Laterin 1778, after taking part in the battle of Monmouth, Frederick Bish substituted for Samuel Rodeheffer with Ridifords regiment and returned to the sea he had crossed as a boy. Frederick helped defend the ports around Hampton Roads, Virginia, serving in Norfolk. Norfolk, Hampton and Portsmouth formed a colonial maritime and commercial Hub and so drew British attention very early in the war. The redcoats savaged the area several times. The first time was when Lord Dunmore burned Norfolk in 1776. Later, the turncoat Benedict Arnold stopped in the area on his way to capture Richomnd. Finally Lord Comwell landed his army near Hampton Roads and established a firm position on the York Peninsula. Sir Henry Clinton was still in New York in 1781 when his French counterpart, General Comte de Rochambeau, Dissuaded General Washington from attacking the city. From Virginia, Lafayette had sent word that Cornwallis was fortifying a camp near the York River. Leaving a rup force to fool Clinton, Washingtons and Rochambeau's Fanco-American force sped South. Their plan was to seal off Cornwallis and his 7,500 Hessian and British troops with the help of Comte de Grasse fleet. The plan worked beautifully. DeGrasse defeated the British Fleet of Admiral Graves and thus sealed off the entire bay. On September 28th, Washington and Rochambeaus army combined forces with Lafayette and 3,000 of DeGrasses men and lay siege to Cornwallis camp.
Fredrick Bish again served as a substitute for a richer man, one Mathias Sharing. It would seem that Fredricks capital in those days was his courage. He served with Captain Welch Company of Browns Virginia Regiment and his comrades and he were on the American right on the Hampton Road, south to southwest of York. They were adjacent to Lafayettes command. Incessant bombardment, eminent starvation and a failed counteratattack compeled Cornwallis to surrender almost three weeks later. On the morning of October 18, Frederick crawled slowly to the top of his parapet, felt the warming sun of the soft Virginia autumn and gawked at the strangely silent British positions. He must have marveled at how, only a few moments before the cease-fire, the place where he now stood would have meant his certain death. Early the next day, Frederick heard the tidings that Washington had accepted Cornwallis surrender. By noon that day, Frederick was striding into formation on the east side of the Yorktown Road with the rest of the Virginians. Bish watched in awe as the sullen British marched from their positions to face the double line of Americans along the road. As their band played The World Turned Upside Down, the scarlet-coated troopers stacked their arms and marched back to British lines. It was the last battle of the American Revolution, but at the time nobody understood that. Burgoyne and Corwallis had surrendered but there were still major British armies around Charleston and New York. It now became a matter of politics, snarled and tangled, and for two years closure seemed a long time away. In this atmospher of uncertainty, Frederick re-enlisted and soliered till peace was officially declared in late 1783 and the British army and navy finally left Manhattan. This time he enlisted in his own right; he did not substitute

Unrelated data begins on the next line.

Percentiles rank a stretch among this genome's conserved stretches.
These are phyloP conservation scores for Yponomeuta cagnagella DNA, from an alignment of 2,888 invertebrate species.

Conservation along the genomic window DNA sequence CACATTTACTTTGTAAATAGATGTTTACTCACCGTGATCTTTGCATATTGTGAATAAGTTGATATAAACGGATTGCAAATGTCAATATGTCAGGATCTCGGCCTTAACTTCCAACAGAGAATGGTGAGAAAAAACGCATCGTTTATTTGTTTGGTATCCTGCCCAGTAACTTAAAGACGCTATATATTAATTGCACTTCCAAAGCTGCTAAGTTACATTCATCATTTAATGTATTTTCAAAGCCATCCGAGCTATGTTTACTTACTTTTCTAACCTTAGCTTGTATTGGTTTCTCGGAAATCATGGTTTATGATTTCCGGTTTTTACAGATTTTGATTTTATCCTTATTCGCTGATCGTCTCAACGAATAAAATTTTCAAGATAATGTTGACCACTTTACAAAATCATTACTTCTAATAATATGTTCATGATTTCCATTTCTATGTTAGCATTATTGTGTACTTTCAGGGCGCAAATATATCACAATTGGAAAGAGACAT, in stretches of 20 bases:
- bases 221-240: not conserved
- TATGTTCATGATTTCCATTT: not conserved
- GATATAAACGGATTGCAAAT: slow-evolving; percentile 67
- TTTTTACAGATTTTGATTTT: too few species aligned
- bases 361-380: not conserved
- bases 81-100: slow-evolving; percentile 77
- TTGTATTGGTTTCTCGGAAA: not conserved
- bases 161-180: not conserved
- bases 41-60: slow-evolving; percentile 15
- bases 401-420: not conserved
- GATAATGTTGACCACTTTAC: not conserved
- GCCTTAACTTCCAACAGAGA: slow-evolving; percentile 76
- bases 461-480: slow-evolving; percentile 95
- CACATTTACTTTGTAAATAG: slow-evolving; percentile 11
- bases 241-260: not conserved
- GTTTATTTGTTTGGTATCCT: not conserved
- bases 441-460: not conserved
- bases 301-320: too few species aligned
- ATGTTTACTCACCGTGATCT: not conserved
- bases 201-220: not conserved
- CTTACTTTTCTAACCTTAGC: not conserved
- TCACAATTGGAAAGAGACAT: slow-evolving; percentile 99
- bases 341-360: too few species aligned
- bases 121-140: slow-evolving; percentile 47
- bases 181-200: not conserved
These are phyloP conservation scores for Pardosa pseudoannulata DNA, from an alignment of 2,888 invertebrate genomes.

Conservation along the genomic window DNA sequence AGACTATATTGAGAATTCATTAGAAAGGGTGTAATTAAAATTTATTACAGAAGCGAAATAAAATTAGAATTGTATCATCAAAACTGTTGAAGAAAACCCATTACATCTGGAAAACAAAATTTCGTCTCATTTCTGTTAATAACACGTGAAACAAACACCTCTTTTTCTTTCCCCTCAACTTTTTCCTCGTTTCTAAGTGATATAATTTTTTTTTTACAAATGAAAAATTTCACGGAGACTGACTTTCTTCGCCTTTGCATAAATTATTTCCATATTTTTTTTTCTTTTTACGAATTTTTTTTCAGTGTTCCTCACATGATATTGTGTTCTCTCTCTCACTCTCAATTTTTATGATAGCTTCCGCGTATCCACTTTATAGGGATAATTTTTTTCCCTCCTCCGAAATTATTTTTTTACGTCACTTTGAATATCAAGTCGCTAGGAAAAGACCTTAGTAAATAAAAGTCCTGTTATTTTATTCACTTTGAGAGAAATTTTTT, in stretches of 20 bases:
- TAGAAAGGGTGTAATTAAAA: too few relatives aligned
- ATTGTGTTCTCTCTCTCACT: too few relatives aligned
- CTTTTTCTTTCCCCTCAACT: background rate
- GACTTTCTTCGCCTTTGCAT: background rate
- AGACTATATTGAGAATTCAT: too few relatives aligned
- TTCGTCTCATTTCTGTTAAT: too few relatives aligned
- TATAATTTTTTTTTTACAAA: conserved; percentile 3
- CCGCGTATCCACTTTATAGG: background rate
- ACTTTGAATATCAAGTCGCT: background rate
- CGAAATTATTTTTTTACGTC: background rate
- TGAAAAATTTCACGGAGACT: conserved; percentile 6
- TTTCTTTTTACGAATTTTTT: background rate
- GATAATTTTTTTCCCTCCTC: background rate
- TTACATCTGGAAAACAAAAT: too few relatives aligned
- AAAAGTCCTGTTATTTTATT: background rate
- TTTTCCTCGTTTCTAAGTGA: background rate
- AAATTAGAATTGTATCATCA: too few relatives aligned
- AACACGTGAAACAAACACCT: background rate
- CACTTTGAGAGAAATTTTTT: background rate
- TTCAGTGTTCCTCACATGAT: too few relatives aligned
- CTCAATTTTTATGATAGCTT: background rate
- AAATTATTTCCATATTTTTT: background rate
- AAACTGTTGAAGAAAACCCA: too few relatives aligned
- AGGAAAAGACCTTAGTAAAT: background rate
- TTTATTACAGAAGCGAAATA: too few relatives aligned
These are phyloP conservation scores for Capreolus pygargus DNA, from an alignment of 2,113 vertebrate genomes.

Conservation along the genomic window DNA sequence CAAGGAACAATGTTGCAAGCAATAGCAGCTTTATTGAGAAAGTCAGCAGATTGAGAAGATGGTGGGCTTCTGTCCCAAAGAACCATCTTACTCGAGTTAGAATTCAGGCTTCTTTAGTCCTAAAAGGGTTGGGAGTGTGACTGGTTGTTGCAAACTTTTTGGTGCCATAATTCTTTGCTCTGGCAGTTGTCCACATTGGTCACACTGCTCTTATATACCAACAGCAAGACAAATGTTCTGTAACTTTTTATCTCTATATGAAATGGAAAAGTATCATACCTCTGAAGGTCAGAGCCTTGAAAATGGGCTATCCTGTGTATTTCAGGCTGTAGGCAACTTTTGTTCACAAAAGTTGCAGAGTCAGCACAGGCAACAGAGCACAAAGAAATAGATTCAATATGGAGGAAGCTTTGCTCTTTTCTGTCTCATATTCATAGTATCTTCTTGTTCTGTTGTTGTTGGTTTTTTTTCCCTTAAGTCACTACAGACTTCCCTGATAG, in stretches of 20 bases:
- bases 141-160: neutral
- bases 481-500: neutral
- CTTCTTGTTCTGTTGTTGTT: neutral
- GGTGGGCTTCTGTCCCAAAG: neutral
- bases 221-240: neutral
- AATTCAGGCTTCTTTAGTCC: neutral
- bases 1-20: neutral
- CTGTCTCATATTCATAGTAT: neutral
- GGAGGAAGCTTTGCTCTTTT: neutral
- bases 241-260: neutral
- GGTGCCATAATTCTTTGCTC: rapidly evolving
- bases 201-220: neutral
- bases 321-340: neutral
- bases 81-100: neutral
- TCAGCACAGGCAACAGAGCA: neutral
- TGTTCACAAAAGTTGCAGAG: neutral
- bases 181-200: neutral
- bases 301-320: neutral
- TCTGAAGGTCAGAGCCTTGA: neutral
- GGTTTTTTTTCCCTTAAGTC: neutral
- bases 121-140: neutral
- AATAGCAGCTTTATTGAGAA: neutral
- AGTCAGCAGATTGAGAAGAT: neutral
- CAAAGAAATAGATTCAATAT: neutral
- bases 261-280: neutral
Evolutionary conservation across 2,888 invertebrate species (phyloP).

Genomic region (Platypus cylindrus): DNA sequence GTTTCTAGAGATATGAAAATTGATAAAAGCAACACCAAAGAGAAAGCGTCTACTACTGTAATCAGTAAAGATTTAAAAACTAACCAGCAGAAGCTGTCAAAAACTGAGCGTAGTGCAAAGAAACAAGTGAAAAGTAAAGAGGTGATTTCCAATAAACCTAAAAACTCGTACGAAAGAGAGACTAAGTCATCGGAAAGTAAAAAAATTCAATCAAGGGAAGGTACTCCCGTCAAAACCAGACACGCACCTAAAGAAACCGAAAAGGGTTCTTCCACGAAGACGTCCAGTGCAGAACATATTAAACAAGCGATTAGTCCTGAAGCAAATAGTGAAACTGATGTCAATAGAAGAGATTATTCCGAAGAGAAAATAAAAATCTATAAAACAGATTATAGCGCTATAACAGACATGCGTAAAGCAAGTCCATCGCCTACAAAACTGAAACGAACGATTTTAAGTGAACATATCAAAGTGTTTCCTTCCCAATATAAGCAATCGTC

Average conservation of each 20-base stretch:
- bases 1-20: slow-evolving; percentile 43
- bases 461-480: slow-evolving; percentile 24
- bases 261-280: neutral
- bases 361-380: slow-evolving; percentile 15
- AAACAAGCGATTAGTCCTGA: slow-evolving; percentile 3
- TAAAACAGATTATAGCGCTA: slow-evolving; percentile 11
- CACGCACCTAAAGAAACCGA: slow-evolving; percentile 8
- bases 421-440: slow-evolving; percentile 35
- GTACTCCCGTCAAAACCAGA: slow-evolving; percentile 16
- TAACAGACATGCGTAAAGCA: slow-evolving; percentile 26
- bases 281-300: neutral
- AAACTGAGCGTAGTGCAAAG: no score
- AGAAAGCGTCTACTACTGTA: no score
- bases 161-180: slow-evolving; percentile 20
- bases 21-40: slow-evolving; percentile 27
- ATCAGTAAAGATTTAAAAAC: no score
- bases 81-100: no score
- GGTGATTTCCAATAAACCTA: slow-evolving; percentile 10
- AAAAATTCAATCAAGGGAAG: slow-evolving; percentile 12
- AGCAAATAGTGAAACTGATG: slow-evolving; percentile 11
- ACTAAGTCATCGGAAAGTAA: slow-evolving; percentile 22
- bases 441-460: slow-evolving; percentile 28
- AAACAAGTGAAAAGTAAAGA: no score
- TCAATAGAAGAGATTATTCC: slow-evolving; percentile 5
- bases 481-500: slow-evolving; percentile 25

Frederick last service in the American Revolution was with Captain Kelly Company of Bowman Virginia Regiment. During his war years, especially on that fateful day at Yorktown, Frederick laid eyes upon many of the legends of our Revolution - General Washington, the marquise de Lafayette, Antony Wayne, General vonSteuben, to name but a few. As a veteran at Yorktown, he had participated in a unique experience in history of the world. With his veteran status, he would one day reap the rewards of cheap land and standing as a freeholder. These were realities that his ancestors in Germany could only have dreamed about.
For the half century that followed the American Revolution, Frederick Bish remained in Virginia. In 1811 his first wife gave birth to Eva, who would one day marry Thomas Grim, Sr. According to family tradition, Frederick, well into middle age, fought in the War of 1812 and eventually took up the trade of shoemaking. We find Bish, for a time, near Charlestown, Kanawho County, Virginia . Some time before November of 1832, Frederick, in his seventies, migrated from Virginia to Jackson Township in Greene County, Pennsylvania. Bish was living there in 1833 when he applied for a U.S government pension for his services in the Revolution. In the late 1830's, he moved to southwestern Ohio and Sinking Spring, Highland County. His sons George Washington Bish, Andrew Jackson Bish and Abraham Bish also settle in Highland, wher ther father died in 1839.
Frederick Bish's first wife, whose name is unknown, bore him ten children. In 1818, followin his first wife's death, he married Barbara Weatherholtz, the daughter of Jacob Weatherholtz. The wedding occurred in Shenandoah County, Virgina. Barbara, much younger than Frederick, also bore him ten children, the last in 1835 when the old veteran would have been about seventy-seven. Three of Fredericks sons, according to his great grandson Joseph Abraham Bish, were Captains in the Civil War. Another son, Abraham Bish, migrated west to Missouri with his family in 1854. To escape that state's bloody pre-war conflicts, they moved on to Iowa in December of 1859. In 1864 they trekked by covered wagon across the plains to the Sonoma redwoods of California. Finally, Abraham and his family settle in Oregon.